Temperature inversions can affect:
- Air Quality - inversions trap atmospheric pollutants near the surface causing health concerns and strengthening odors
- Frost/Freeze - damage to early spring crops are associated with cold air pooling, farmers may invest in wind machines to promote air mixing (EnviroWeather article)
- Moisture - dew forms almost every time a temperature inversion occurs, which can lead to increased chance of plant disease formation in agriculture
- Pesticide Drift (see below)
- Sound - sound waves are amplified, traveling further distances away from the originating source and seeming louder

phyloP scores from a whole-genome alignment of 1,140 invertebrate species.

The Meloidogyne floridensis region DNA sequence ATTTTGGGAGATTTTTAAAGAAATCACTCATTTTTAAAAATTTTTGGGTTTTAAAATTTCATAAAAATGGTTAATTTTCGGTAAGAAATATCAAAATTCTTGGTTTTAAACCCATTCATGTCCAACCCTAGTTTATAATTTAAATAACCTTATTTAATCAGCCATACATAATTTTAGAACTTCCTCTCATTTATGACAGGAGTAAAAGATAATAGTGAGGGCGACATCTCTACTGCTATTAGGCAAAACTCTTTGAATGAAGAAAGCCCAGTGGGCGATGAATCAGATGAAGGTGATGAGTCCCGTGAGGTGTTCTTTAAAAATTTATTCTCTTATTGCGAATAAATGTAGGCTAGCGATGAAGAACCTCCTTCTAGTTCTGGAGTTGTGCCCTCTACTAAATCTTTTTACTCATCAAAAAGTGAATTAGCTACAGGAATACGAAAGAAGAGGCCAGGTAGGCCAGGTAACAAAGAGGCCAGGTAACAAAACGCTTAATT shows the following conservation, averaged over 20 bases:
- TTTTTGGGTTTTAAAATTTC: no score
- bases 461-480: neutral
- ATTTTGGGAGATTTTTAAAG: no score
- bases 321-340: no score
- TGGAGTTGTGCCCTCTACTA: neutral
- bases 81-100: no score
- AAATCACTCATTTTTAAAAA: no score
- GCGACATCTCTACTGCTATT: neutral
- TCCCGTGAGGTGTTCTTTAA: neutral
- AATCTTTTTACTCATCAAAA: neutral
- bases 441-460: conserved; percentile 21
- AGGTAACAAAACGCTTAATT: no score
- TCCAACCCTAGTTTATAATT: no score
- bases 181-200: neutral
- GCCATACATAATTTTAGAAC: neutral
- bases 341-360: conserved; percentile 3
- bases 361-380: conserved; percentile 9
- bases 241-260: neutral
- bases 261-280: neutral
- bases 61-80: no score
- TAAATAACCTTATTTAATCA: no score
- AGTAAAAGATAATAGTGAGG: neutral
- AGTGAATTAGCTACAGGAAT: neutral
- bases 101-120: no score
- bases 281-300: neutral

- Visibility - fog, smoke, and haze can become dense and impact transportation
Agricultural pesticides used to control weeds, diseases, and insects are also affected by temperature inversions. Applying pesticides during temperature inversions can result in pesticide drift, which reduces pesticide effectiveness and can harm nearby sensitive plants, pollinators, and people. When spray droplets are dispersed in this environment, the smallest drops may not make it to the ground and can end up floating for long distances before settling in an entirely different area, including some else's field (Figure 1). The next day the sun heats up the layer, mixes the pollutants, and causes off-target movement.
See the Temperature Inversions and Herbicide Drift webinar from the University of Missouri for additional information.